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Publisher's Summary

On a deserted road, late at night, Scotland Yard's Ian Rutledge encounters a frightened woman standing over a body, launching an inquiry that leads him into the lair of a stealthy killer and the dangerous recesses of his own memories in this 20th installment of the acclaimed New York Times best-selling series.

Hours after his sister's wedding, a restless Ian Rutledge drives aimlessly, haunted by the past, and narrowly misses a motorcar stopped in the middle of a desolate road. Standing beside the vehicle is a woman with blood on her hands and a dead man at her feet.

She swears she didn't kill Stephen Wentworth. A stranger stepped out in front of their motorcar, and without warning, fired a single shot before vanishing into the night. But there is no trace of him. And the shaken woman insists it all happened so quickly, she never saw the man's face.

Although he is a witness after the fact, Rutledge persuades the Yard to give him the inquiry, since he's on the scene. But is he seeking justice - or fleeing painful memories in London?

Wentworth was well-liked, yet his bitter family paint a malevolent portrait, calling him a murderer. But who did Wentworth kill? Is his death retribution? Or has his companion lied? Wolf Pit, his village, has a notorious history: in medieval times, the last wolf in England was killed there. When a second suspicious death occurs, the evidence suggests that a dangerous predator is on the loose and that death is closer than Rutledge knows.

©2018 Charles Todd (P)2018 HarperCollins Publishers

Critic Reviews

"Narrator Simon Prebble has the perfect voice for this atmospheric mystery.... Prebble's accessible British accent and changes in pacing quickly pull listeners into this cleverly plotted mystery. Rutledge's well-crafted fictional world, as always, is rich in sensory stimulation and interesting characters." (AudioFile)

What members say

Average Customer Ratings

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  • Overall
    5 out of 5 stars
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Charles Todd does it again!!

I have read all of the Ian Rutledge books. They are all so consistent in their faithfulness to Rutledge’s character and excellence of mystery. I can usually figure out “whodunnit” with a lot of books but I had to wait for Rutledge to tell me this time. Great!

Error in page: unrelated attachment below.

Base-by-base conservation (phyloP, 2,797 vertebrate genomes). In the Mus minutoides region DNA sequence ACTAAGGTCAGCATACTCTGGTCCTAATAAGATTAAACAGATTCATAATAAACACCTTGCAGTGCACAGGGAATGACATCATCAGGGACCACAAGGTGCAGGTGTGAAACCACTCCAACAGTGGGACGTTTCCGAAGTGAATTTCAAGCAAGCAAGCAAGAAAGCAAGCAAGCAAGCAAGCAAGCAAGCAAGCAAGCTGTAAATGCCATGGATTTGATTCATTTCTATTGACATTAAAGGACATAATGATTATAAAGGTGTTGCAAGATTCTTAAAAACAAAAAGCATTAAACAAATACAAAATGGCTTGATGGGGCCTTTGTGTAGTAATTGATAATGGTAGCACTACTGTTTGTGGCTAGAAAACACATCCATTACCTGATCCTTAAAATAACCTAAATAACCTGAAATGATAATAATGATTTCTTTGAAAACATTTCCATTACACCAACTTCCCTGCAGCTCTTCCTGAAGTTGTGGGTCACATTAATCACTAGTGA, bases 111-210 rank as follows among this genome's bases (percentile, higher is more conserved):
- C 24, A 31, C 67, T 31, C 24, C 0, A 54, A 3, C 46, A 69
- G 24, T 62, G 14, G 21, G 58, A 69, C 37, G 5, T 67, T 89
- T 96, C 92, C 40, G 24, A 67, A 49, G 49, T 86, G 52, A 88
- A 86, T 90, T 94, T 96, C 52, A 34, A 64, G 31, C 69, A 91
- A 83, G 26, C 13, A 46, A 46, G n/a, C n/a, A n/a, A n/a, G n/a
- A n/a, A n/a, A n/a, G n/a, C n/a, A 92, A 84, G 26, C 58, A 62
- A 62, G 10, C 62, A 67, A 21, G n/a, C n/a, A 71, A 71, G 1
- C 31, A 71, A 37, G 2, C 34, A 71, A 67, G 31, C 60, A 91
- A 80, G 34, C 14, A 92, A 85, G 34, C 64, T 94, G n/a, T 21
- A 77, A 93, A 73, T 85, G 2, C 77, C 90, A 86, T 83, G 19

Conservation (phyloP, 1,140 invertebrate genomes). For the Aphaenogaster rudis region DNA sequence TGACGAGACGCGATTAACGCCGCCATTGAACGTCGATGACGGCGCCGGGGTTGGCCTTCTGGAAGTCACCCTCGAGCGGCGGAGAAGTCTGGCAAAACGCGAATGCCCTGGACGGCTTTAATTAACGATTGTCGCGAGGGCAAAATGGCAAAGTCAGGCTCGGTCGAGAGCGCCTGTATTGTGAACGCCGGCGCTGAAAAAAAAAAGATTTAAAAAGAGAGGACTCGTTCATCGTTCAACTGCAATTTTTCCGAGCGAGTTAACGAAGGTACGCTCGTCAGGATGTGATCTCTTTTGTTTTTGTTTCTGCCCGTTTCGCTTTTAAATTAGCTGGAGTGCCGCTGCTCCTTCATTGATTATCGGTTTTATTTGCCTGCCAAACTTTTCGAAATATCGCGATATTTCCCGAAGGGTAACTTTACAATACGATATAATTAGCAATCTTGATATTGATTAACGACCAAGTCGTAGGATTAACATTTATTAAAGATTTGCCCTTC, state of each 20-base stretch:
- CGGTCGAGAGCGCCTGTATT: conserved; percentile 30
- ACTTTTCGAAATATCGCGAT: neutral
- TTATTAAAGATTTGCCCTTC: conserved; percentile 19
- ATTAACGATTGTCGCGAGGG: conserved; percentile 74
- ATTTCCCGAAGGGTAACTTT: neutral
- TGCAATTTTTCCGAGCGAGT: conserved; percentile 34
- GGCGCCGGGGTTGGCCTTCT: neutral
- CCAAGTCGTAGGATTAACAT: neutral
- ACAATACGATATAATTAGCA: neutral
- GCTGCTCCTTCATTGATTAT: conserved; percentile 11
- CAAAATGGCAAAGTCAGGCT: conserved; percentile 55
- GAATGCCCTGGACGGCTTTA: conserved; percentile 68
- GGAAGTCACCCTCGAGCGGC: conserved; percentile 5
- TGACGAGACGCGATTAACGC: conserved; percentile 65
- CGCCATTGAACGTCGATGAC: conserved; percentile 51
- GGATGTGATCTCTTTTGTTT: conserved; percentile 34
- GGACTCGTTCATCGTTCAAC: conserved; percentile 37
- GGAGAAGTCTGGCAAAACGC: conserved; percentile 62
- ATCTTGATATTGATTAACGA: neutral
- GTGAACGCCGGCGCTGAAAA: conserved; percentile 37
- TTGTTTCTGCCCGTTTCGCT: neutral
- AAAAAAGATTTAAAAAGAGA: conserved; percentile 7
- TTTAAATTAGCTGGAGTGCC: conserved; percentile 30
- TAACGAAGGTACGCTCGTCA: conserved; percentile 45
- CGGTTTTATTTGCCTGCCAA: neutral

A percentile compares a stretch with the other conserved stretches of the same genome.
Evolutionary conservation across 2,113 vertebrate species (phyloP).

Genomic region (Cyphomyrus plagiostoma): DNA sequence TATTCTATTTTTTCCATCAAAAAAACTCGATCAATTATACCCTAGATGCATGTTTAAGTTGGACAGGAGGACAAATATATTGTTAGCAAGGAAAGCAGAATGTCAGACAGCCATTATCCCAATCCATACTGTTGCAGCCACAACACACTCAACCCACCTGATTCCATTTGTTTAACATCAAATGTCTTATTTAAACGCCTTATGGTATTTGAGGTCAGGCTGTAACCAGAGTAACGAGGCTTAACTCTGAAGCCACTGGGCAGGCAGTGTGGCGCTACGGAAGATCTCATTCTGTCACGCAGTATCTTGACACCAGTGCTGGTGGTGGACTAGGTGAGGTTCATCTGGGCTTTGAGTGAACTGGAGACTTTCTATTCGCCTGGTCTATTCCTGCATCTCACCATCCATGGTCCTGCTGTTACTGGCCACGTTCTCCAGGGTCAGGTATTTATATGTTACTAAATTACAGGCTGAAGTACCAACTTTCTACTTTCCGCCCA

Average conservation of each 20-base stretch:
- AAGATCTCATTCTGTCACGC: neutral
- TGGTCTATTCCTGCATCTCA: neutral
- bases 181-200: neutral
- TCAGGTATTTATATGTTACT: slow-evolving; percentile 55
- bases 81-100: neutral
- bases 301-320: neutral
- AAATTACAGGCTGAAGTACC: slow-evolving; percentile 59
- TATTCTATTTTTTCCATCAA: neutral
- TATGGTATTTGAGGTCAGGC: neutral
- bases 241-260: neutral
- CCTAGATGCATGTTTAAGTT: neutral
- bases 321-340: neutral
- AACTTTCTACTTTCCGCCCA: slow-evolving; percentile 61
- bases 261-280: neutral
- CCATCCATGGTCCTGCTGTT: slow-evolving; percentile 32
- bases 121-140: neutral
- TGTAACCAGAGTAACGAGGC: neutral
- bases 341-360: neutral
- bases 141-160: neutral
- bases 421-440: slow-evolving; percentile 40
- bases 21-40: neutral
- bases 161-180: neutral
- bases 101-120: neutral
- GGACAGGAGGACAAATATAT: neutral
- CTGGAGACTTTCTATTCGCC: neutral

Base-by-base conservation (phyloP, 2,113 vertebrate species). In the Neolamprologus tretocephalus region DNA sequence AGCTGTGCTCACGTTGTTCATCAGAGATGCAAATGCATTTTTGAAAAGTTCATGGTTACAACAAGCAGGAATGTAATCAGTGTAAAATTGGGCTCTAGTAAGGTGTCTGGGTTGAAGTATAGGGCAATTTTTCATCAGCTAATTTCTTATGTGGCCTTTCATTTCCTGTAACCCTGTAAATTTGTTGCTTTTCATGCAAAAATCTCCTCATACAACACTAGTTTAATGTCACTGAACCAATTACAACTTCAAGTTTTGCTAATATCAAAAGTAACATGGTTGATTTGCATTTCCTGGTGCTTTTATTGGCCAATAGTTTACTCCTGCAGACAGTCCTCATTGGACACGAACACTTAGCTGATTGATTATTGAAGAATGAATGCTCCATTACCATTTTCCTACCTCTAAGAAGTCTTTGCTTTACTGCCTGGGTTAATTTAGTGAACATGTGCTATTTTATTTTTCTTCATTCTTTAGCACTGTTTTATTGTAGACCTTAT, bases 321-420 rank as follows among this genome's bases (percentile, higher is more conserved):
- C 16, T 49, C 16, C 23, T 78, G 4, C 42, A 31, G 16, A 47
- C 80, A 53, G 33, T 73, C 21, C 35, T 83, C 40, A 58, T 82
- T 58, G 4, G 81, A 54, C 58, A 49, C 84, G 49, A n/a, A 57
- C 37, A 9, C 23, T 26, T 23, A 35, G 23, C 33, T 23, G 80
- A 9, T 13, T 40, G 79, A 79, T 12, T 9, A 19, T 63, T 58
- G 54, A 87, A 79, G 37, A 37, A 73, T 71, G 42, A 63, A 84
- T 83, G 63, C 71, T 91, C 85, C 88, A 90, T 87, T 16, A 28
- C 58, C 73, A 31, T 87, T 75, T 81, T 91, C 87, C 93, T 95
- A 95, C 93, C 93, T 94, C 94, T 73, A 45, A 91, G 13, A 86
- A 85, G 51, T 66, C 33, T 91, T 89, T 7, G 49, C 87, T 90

9 of 9 people found this review helpful

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  • Sharon
  • Seattle, WA USA
  • 02-18-18

The best yet!

The absolute best in the series so far. Ingenious plot, engaging characters, totally unexpected ending, skilled, engaging narrator. Hope there are many more books to come!

8 of 8 people found this review helpful

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    5 out of 5 stars
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This series just gets better

I love the Inspector Rutledge books. I've listened to them all, and this one did not disappoint. The only problem is waiting for the next one, but the wait is always worth it.

I worry a bit about Ian - does he ever sleep eight hours straight?

In this installment, again, unable to sleep, Ian decides on the spur of the moment to get out of London, and stumbles upon a murder scene along the road. As both a witness and an Inspector, he has to stake his claim to the case with Scotland Yard in order to solve it. The Gatekeeper has many twists and turns, and keeps you guessing until almost the very end. As usual, Hamish is in the background, alternately warning Ian of danger, and then tormenting him psychologically.

Okay, so when is the next book coming out?

5 of 5 people found this review helpful

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    4 out of 5 stars
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  • Carole T.
  • Shepherdstown, WV, United States
  • 03-08-18

Rutledge's Progress

Chief Inspector Ian Rutledge is a man trapped in time. He has, like many others, been unable to escape the memories and consequences of service in WWI.

He wants to leave behind the voices and images of war, and yet he fears that as well: would forgetting mean becoming desensitiized? Would it be disrespectful of those who perished or who still suffer greatly? Can he establish new relationships when his 'ghosts' could realistically destroy him and anyone for whom he might come to care?